As Sports Kinesiologist and Nutrition Lance Geringer shows maintaining your health isn't only crucial for your general well-being but can also improve your game.

Fitness and health are intertwined. Health is the optimal feeling of well-being [a quality life free from illness and disease] and getting fit helps get you there.  But, being fit and healthy doesn’t mean you’ll play better golf.  Getting ‘golf fit’ does though!  A golf fitness programme allows the golfer to play the game without feeling tired, having sore muscles or a heart rate that is too high – that’s why I call it ‘golf fit’. 

Areas of fitness

When you hear the word ‘fitness’ most people think of ‘cardiovascular fitness’ (heart and lungs) and lower body fat, but these are only two parts of fitness.  With regards to health, ‘fitness’ and ‘golf fitness‘ cover the same (five) areas, but golf also covers an additional (3) skill areas of fitness.  In your golf fitness programme you will need to cover all (eight) areas but for this article we will just discuss the health areas:


1-     Body fat percentage

2-     Cardiovascular Fitness

3-     Flexibility

4-     Muscular Endurance

5-     Strength


1-     Balance

2-     Coordination

3-     Power

If you look at the above health areas, every point covers what a golfer needs for maximum performance during their round - and a couple are inter-related: (examples)

Lower body fat normally means better cardiovascular fitness   

                  Increased strength means better muscular endurance

In a normal fitness programme, the individual eats healthier, exercises moderately and gets proper rest.  In a golf fitness programme, the individual must follow the same fitness protocols but also include specific activity for the amount of work golf requires when playing (i.e., pushing a cart or carrying your clubs over 18 holes, swinging those clubs 200+ times, bending, reaching, etc.). 

Where to begin

The first part of your golf fitness programme begins with doing activities that build cardiovascular fitness and muscular endurance in the legs (eg walking, hiking, etc.)  These activities also directly influence the loss of body fat by having the body burn more calories.  Combine this with a healthy eating plan and the tips I’ve suggested in my “Play Golf and Burn Fat” article and you’ll start lowering your body fat percentage.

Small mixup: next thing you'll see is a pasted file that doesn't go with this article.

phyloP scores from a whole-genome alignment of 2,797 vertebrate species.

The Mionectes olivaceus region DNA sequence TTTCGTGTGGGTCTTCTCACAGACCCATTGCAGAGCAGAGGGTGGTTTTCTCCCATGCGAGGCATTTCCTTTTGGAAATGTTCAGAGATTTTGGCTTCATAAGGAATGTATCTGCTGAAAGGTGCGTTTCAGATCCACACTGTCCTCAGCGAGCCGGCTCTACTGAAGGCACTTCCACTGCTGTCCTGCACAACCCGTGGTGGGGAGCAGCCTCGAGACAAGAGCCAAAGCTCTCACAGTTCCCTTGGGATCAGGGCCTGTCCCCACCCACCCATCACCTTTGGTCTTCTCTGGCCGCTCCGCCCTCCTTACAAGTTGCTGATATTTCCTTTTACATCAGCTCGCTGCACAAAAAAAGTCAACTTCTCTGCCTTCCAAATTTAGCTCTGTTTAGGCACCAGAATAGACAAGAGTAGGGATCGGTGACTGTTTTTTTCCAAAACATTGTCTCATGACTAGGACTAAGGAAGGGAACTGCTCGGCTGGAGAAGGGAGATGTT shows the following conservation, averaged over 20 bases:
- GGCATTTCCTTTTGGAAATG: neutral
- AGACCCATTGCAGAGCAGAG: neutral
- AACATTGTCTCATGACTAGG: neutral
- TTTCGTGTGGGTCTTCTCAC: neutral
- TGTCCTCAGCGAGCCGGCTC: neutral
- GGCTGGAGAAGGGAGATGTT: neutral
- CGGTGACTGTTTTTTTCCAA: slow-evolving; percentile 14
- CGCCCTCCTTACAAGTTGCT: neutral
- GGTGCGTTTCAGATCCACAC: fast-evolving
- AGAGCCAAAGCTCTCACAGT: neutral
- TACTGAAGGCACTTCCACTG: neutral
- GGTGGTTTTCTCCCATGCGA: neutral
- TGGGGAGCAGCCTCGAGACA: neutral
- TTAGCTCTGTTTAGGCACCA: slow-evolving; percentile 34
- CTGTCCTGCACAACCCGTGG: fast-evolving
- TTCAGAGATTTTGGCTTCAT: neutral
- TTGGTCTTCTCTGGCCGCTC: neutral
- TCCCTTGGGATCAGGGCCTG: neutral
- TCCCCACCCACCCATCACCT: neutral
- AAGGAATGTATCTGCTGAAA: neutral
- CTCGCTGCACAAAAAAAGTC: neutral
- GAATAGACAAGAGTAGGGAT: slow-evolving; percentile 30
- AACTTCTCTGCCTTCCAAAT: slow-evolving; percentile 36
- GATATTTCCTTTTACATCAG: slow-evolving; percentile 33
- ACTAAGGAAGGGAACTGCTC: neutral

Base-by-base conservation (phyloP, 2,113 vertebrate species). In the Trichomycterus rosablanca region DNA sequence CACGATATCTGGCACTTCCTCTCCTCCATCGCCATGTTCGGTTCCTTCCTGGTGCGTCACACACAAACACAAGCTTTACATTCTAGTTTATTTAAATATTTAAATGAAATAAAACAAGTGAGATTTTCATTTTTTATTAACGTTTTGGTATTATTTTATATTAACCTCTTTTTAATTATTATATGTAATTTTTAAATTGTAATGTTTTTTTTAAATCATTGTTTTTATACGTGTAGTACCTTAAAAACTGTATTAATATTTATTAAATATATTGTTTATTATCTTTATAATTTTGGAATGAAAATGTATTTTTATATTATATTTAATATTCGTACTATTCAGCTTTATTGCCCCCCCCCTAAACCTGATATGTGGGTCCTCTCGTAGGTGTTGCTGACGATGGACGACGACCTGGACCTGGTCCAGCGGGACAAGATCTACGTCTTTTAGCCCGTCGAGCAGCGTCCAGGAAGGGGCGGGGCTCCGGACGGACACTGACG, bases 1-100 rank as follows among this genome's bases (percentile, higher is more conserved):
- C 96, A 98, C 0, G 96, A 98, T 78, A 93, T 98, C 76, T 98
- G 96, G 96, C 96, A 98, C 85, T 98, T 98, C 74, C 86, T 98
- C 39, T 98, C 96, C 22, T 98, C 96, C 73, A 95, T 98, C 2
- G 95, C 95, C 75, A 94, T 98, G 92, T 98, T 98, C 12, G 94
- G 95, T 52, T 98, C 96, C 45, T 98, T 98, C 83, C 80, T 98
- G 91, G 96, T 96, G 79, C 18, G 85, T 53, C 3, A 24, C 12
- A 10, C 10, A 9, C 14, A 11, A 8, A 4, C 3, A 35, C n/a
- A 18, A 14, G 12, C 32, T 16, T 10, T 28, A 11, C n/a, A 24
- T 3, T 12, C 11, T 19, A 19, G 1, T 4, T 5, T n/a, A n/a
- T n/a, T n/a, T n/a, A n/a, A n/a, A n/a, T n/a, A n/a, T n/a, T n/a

Choose only activities that you enjoy doing and which increase your heart rate, and then commit to doing them at least three times a week to begin with.  Do not do these activities for over 15 minutes per session for the first couple of weeks, especially if you haven’t done them for awhile.  Your muscles, ligaments/tendons and bones need to adapt to the stress being placed upon them and then recuperate from it.  Doing too much too soon is one of the biggest problems I see when someone undertakes a golf fitness programme.  Slowly and steadily increase the time you’re doing these activities each week (2 ½ to 5 minutes each week).

The other part of the programme covers strength and flexibility.  I like putting these two areas together since they complement each other.  When you exercise a muscle, the blood circulates through it which makes it easier [and safer] to stretch the area helping to increase the flexibility.   Stretch before, during and after each exercise (use the tips in my “Avoiding injuries” article).

Becoming ‘golf fit’ not only improves your game but it also makes you healthier, so find an activity you enjoy, do some extra stretching, eat healthier and watch not only your handicap get lower but also your body fat!